Using the Very, Very Simple Climate Model in the Classroom

Windows to the Universe, National Earth Science Teachers Association
Type Category
Instructional Materials
Interactive Simulation , Lesson/Lesson Plan , Graph
This resource, vetted by NSTA curators, is provided to teachers along with suggested modifications to make it more in line with the vision of the NGSS. While not considered to be "fully aligned," the resources and expert recommendations provide teachers with concrete examples and expert guidance using the EQuIP rubric to adapted existing resources. Read more here.


Average Rating

3 (4 reviews)

5 star
4 star
3 star
2 star
1 star
Most Recent Review

1 Used Flash

No longer works, is this going to be updated?


Through a simple interactive online model, students learn about the relationship between carbon dioxide emissions, carbon dioxide buildup in the atmosphere, and average global temperature. The simulation predicts changes throughout the 21st century based on the level of carbon dioxide emissions chosen by the students. They develop and test a scenario using the model and read and interpret the graphs produced by the simulation. The model doesn’t address other factors related to global climate change (hence the very, very simple model).

Intended Audience

Educational Level
  • Grade 8
  • Grade 7
  • Grade 6
  • Middle School
Access Restrictions

Free access - The right to view and/or download material without financial, registration, or excessive advertising barriers.

Performance Expectations

MS-ESS3-5 Ask questions to clarify evidence of the factors that have caused the rise in global temperatures over the past century.

Clarification Statement: Examples of factors include human activities (such as fossil fuel combustion, cement production, and agricultural activity) and natural processes (such as changes in incoming solar radiation or volcanic activity). Examples of evidence can include tables, graphs, and maps of global and regional temperatures, atmospheric levels of gases such as carbon dioxide and methane, and the rates of human activities. Emphasis is on the major role that human activities play in causing the rise in global temperatures.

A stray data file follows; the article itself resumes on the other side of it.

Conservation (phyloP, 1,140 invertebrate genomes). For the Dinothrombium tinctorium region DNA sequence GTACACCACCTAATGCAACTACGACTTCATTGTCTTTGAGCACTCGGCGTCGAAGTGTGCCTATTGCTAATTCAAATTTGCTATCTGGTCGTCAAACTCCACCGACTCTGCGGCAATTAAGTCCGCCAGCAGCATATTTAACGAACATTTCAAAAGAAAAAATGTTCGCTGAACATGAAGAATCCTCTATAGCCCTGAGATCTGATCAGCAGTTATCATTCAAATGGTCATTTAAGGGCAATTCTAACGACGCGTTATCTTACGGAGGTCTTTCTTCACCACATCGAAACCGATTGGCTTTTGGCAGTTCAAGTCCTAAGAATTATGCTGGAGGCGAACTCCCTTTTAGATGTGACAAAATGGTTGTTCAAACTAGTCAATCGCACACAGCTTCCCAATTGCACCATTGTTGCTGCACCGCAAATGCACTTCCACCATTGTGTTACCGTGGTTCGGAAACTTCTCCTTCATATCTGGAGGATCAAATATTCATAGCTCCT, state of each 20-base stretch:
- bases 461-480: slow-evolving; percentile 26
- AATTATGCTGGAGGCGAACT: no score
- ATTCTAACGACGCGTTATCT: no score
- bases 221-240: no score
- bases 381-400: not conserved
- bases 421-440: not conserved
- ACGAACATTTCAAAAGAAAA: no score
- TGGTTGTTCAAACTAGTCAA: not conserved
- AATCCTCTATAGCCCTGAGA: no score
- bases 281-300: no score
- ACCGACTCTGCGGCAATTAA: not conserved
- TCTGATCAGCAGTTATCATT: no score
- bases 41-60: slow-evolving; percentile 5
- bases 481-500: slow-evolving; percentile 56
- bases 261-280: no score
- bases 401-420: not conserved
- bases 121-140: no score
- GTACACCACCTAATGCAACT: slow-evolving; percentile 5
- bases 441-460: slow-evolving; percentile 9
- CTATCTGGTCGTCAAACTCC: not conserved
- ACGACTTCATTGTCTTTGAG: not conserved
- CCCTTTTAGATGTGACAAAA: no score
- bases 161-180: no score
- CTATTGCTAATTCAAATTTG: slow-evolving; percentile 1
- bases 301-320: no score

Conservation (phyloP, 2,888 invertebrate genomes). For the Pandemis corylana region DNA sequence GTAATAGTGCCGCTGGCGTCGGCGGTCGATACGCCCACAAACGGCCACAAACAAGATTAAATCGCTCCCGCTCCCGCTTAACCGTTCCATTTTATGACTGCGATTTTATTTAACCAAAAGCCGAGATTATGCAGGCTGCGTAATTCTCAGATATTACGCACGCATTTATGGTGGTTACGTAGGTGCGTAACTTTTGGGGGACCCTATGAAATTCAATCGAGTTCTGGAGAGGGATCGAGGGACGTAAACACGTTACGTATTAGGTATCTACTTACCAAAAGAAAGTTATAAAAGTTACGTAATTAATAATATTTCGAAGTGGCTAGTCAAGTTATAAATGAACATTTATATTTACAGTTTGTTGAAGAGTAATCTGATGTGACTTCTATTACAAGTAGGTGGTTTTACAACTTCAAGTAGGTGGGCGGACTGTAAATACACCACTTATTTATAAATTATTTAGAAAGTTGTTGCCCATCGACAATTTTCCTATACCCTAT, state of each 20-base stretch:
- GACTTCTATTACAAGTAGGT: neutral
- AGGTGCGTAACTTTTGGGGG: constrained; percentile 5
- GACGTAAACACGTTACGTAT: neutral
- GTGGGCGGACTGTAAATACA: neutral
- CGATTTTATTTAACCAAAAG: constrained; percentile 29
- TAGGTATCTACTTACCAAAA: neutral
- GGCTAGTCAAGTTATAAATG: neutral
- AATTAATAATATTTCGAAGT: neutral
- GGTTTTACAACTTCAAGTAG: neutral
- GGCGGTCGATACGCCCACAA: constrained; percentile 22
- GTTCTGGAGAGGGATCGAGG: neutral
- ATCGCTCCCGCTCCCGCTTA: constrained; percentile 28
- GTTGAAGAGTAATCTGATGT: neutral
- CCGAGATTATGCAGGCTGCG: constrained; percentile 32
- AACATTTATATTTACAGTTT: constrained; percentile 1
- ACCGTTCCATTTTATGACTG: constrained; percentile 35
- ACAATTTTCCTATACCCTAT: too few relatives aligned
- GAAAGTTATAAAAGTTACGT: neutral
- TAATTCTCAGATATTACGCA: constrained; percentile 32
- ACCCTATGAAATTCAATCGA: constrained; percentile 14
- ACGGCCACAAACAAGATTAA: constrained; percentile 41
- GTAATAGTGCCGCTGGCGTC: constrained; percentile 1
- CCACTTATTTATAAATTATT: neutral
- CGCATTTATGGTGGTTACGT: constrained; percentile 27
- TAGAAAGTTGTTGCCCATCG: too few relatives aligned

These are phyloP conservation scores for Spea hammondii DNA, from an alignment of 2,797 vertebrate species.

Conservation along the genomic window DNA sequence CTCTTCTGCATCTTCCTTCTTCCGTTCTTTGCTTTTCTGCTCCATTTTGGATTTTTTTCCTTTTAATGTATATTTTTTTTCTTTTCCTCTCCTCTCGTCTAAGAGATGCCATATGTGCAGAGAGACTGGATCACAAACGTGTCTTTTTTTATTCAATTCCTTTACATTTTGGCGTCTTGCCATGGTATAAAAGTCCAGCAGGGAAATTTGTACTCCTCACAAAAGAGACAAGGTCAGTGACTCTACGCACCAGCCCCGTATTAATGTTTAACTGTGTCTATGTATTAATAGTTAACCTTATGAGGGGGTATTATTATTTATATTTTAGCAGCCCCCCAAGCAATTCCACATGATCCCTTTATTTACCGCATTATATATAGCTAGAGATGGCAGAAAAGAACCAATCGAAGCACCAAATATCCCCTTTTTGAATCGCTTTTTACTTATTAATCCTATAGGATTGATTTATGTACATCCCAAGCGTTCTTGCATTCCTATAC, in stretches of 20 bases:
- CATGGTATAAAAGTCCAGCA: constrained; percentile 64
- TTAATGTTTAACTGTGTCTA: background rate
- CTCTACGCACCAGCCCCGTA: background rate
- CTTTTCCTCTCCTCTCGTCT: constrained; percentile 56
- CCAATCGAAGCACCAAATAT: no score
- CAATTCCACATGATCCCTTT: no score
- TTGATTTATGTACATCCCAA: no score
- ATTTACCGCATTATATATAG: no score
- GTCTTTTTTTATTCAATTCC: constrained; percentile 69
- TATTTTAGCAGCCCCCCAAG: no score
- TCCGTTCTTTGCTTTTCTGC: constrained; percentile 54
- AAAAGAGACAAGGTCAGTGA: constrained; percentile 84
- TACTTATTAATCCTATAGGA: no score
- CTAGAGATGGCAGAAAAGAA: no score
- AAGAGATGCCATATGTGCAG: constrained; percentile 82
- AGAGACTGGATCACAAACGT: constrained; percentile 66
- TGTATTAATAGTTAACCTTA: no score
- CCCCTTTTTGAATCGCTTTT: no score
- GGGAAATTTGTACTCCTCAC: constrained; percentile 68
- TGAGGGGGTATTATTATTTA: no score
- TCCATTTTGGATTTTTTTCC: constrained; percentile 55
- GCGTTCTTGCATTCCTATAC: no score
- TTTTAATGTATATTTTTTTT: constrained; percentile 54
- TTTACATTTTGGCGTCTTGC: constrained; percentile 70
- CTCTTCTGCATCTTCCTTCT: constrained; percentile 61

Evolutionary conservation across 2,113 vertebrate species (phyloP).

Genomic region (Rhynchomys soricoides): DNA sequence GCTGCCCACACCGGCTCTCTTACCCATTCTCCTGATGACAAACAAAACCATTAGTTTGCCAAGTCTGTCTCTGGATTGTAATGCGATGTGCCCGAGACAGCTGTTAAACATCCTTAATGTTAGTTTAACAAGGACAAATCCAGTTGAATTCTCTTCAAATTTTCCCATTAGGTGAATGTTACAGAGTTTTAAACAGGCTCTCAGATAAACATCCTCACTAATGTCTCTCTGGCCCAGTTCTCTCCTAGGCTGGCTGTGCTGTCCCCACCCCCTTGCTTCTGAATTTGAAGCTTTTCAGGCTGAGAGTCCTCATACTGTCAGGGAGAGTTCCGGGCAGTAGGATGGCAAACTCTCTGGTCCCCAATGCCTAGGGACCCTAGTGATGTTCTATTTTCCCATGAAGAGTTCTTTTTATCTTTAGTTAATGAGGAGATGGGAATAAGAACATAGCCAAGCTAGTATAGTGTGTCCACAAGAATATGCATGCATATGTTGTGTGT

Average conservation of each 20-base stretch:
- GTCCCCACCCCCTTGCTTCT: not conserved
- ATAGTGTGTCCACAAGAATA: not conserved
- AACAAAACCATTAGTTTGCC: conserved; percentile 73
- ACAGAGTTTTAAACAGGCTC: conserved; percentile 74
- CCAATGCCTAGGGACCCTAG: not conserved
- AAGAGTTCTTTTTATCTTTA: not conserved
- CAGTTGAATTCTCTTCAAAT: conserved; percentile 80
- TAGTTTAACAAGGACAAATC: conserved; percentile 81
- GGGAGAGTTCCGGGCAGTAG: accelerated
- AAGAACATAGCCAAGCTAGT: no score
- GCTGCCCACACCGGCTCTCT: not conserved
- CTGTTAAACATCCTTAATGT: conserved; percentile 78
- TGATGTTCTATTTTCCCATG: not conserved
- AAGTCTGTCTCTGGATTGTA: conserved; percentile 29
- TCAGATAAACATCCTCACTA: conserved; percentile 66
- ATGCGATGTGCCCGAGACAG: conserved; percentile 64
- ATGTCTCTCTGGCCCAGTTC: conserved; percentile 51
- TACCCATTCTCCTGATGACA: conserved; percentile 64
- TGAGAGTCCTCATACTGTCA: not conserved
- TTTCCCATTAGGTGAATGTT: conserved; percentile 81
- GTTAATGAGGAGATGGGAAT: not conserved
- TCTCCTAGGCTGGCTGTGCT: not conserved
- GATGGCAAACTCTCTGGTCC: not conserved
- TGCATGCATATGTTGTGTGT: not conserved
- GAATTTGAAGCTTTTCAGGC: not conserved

Assessment Boundary: none

This resource is explicitly designed to build towards this performance expectation.

Comments about Including the Performance Expectation
In Part 1 of this activity, students read an article and examine a graph showing global surface temperature trends over the last century as well as future predictions. They read about climate models as well as levels of accuracy and uncertainty in such models. In Part 2, students learn about the relationship between carbon dioxide emissions, carbon dioxide buildup in the atmosphere, and average global temperature using an interactive simulation. They test different scenarios of climate change by changing the amount of carbon dioxide emissions per year. To more fully address the PE, students should be encouraged to ask questions about the sources of the carbon dioxide and whether other gases in the atmosphere also play a role. Questions should also be asked about decreasing carbon emissions and why CO2 concentrations in the atmosphere continue to rise if the same amount is emitted each year. Sources of greenhouse gases are shown in a pie chart in a link provided in part 2 -(, but it doesn’t address all the factors. Links to other webpages are available on the Windows 2 Universe website that explore other factors as other greenhouse gases being emitted, the cutting down of rainforests, etc.

Science and Engineering Practices

This resource is explicitly designed to build towards this science and engineering practice.

Comments about Including the Science and Engineering Practice